Being competent at golf is difficult to attain. It can sometimes takes years of practice and hard work to improve your handicap. All of that can be undone if you cannot also become proficient on the greens.

Putting poorly can be awfully frustrating if you are a poor golfer, but it can be doubly so if you are otherwise a good golfer. Even some professionals have been undone with poor putting, getting results beneath what their abilities otherwise indicate.

It may well be that your putting stroke needs work, perhaps even a major overhaul. But many golfers who putt poorly would get better results with a putter that is a better fit for them.

There are two possible issues that could be fixed, or at least improved, with a different putter. First is if you are using a putter that is poorly constructed or does not feature the latest technology. The second possible problem is that you could have a great putter that is a poor fit for your swing.

If the first issue is your problem, that’s an easy fix. You need a new putter. Here are some great putters that could help you become better at a crucial part of golf.

OUR TOP PICKS

Odyssey Stroke Lab Versa Putter (Right Hand, 34', Double Wide - Flow Neck, Oversized Grip)
Odyssey Stroke Lab
  • High quality engineering
  • Large number of styles available
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Golf Clubs Scotty Cameron Select Putter 2018 Newport 2 - Right Hand (35inch)
Scotty Cameron Select
  • Well-known and respected name in golf
  • Milled face and dampening technology
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TaylorMade 2018 TP Black Copper Collection (Juno #1 Putter, SuperStroke, Right Hand, 34 Inches)
TaylorMade TP Black Copper
  • Beautiful design with copper finish
  • Face is designed to get ball rolling quickly
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PING Sigma 2 Anser Stealth Putter (PING PP60 Pistol Putter Grip - Midsize) (Right, Adjustable 32-36)
PING Sigma 2 Anser
  • Anser name screams quality
  • Adjustable grip
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Bettinardi Golf 2019 Queen B 5, Right Hand, Standard Grip, 34”
Bettinardi Queen B 5
  • Elegant appearance
  • Honeycomb face yields great feel
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TaylorMade 2018 Spider Tour Red Putter (Center Shaft, Right Hand, 35 Inches, with Sightline)
TaylorMade Spider
  • Spider design is very forgiving
  • Soft face
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Cleveland Golf Huntington Beach SOFT Putter #11 Center Shaft 35', Right Hand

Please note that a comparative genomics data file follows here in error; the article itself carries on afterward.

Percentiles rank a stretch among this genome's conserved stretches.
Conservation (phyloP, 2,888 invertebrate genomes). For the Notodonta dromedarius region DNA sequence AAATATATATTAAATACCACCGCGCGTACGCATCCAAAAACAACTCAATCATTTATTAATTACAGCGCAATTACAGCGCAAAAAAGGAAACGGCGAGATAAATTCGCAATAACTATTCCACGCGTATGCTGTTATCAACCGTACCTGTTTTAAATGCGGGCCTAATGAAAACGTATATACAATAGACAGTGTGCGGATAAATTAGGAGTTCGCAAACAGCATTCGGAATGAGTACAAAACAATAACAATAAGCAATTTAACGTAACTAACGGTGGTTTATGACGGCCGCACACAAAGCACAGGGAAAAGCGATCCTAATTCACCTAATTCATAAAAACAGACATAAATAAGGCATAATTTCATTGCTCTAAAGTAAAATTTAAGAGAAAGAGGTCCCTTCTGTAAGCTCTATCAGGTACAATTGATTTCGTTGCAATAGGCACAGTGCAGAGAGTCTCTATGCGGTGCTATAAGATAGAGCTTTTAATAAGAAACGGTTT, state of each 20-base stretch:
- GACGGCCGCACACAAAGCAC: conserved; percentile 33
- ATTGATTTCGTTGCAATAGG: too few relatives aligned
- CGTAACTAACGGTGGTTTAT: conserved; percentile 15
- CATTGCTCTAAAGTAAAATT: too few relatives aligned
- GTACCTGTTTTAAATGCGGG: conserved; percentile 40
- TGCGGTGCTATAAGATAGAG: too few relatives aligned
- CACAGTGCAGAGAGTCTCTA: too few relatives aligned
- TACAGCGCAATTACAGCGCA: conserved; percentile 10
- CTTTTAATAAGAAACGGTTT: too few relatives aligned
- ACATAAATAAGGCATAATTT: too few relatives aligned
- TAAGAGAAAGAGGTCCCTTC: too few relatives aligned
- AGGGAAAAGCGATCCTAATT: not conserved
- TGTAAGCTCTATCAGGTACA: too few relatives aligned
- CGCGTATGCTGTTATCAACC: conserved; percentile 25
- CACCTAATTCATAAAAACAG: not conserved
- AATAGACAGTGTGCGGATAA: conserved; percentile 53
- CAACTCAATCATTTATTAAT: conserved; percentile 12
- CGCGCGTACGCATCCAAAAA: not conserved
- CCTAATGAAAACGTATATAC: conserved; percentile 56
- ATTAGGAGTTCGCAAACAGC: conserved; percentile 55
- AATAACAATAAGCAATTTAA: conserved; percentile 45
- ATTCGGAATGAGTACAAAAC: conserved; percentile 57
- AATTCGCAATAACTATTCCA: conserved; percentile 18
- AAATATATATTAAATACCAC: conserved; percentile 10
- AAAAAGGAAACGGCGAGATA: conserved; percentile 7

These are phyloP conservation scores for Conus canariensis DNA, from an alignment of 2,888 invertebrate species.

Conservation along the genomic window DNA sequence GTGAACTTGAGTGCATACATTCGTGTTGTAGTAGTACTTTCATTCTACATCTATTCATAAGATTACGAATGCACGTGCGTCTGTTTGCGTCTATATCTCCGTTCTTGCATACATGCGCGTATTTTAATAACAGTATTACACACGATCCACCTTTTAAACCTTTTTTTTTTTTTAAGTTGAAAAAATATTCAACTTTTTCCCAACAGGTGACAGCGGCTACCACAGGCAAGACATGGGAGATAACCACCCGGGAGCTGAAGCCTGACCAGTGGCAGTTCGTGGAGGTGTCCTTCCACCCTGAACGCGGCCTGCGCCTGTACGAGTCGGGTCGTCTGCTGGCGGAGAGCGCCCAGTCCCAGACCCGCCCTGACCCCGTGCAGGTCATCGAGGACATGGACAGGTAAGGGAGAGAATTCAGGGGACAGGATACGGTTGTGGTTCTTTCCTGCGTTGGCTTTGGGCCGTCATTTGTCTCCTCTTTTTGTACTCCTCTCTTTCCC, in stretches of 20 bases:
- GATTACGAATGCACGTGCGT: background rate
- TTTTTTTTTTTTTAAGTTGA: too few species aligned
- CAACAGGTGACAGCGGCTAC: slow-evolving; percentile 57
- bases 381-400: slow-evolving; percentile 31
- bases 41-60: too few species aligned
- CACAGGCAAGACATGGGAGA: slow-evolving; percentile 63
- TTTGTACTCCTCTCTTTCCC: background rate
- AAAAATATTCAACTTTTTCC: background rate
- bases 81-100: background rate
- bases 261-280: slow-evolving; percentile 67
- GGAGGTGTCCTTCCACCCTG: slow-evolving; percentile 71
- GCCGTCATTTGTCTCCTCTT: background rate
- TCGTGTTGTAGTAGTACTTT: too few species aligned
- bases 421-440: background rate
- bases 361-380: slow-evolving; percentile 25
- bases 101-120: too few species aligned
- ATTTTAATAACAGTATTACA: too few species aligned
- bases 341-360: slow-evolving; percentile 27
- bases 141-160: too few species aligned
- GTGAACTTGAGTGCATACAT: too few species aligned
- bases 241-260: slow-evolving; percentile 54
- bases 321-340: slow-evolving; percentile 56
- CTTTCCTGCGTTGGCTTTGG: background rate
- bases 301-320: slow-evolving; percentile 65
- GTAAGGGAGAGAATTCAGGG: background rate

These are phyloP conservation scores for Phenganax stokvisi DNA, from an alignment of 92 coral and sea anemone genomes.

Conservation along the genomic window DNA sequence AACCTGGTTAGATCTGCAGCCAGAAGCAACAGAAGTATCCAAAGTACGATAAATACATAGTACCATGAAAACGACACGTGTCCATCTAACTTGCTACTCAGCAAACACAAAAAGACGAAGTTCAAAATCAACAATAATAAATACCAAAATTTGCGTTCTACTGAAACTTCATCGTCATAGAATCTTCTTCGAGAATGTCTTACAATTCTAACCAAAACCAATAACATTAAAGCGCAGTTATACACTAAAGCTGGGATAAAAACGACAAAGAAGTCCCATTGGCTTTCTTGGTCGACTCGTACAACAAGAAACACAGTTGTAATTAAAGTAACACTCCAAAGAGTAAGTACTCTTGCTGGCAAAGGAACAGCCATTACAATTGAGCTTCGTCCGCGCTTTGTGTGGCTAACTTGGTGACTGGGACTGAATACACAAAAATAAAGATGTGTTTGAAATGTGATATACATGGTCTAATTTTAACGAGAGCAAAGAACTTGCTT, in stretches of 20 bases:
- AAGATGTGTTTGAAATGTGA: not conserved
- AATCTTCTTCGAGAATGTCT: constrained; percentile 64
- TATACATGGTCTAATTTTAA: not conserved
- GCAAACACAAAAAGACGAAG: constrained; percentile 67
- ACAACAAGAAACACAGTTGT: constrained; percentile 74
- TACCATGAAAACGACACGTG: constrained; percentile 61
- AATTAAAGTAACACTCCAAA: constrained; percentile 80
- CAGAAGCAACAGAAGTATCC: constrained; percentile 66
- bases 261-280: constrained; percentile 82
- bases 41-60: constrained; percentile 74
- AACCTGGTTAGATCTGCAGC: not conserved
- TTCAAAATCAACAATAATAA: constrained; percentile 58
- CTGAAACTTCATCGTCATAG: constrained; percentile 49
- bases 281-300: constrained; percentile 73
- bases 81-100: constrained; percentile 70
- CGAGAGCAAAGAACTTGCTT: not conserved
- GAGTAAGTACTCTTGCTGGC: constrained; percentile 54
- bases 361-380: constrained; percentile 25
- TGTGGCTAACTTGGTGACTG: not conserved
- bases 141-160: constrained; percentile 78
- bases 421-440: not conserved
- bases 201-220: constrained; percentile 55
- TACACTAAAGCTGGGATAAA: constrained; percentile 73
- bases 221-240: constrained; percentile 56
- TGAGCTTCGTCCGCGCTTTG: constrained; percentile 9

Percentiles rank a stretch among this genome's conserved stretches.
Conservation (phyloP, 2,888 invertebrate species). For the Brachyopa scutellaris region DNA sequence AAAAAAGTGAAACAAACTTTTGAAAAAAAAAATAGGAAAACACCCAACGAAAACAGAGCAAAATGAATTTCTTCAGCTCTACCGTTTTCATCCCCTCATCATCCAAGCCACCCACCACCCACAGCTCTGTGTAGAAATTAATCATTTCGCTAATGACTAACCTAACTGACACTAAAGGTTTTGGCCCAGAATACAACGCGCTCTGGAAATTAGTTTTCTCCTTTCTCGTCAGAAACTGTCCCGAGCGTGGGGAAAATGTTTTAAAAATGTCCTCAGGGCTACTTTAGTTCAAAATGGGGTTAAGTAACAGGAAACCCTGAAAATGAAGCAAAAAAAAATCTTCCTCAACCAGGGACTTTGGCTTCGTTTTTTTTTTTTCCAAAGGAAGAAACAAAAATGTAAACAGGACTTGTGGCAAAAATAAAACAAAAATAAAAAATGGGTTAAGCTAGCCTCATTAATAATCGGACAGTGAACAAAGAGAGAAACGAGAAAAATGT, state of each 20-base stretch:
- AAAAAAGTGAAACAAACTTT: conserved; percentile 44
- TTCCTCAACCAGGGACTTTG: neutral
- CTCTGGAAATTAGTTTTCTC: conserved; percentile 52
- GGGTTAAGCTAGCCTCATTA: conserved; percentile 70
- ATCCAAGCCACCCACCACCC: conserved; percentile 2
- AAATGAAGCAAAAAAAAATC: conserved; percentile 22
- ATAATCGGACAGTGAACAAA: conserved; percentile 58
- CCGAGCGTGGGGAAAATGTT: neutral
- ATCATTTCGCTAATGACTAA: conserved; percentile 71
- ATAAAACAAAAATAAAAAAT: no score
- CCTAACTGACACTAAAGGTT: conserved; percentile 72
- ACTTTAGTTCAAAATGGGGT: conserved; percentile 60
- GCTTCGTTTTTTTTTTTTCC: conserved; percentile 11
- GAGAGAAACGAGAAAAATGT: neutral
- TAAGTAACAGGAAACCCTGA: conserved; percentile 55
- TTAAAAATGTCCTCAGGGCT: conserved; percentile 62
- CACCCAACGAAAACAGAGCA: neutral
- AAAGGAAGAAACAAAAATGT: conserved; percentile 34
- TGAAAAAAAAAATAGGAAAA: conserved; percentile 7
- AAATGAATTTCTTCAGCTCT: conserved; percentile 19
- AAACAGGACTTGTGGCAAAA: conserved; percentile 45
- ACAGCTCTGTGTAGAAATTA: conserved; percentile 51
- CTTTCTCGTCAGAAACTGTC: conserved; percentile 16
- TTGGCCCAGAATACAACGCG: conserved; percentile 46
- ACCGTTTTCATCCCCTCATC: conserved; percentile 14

Cleveland Huntington Beach Soft
  • Great value with the price
  • Diamond-pattern face yields true roll
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Odyssey 2018 Red Putters, Tank #7, Winn AVS Mid-Size Pistol, 38' Shaft, Right Hand
Odyssey Red O-Works
  • Multiple head styles to choose from
  • Striking red color
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Bloodline Stand Up RG-1 Mallet Putter - 5 Wins on Tour - Premium Components- Perfect Aim, Every Putt. (Mallet, 35)
Bloodline RG-1
  • Ultra-Low Balance Point
  • Machined head with grooved face
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New SeeMore Platinum M5 HT Putter 34' RH
SeeMore Platinum M5 HT
  • Great RST alignment aid
  • Face is milled to perform
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Odyssey Stroke Lab

Odyssey Stroke Lab Versa Putter (Right Hand, 34', Double Wide - Flow Neck, Oversized Grip)

While graphite has been used extensively in shafts for both drivers, wood, hybrids, and irons for years, rarely have you seen it in putters. The Odyssey Stroke Lab is made up of mostly graphite, save for some steel at the head of the putter.

The result is a putter that is considerably lighter than most putters. Odyssey uses more weight in the grip and head to provide a counter-balanced putter that performs like a dream.

It comes in a dizzying array of options, everything from a traditional blade look to mallet style to the spider look. There are also options available to the neck design and grip size.

If you cannot find the right style for you from these options, you are not trying.

Odyssey is among the industry leaders in putters, so you can expect high quality construction.

Pros

  • High quality engineering
  • Large number of styles available
  • Balanced weighting between grip and head

Cons

  • Oversized grips are not SuperSized, which some Amazon buyers were expecting
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Scotty Cameron Select

Golf Clubs Scotty Cameron Select Putter 2018 Newport 2 - Right Hand (35inch)

While blade-style putters like this one from Titleist’s Scotty Cameron will likely never offer the high moment of inertia that mallet-style putters can deliver, the Select does produce an impressive amount of perimeter weighting. That helps provide both good balance and forgiveness.

And while the price you pay is high, you are getting a beautiful putter that is manufactured to high standards.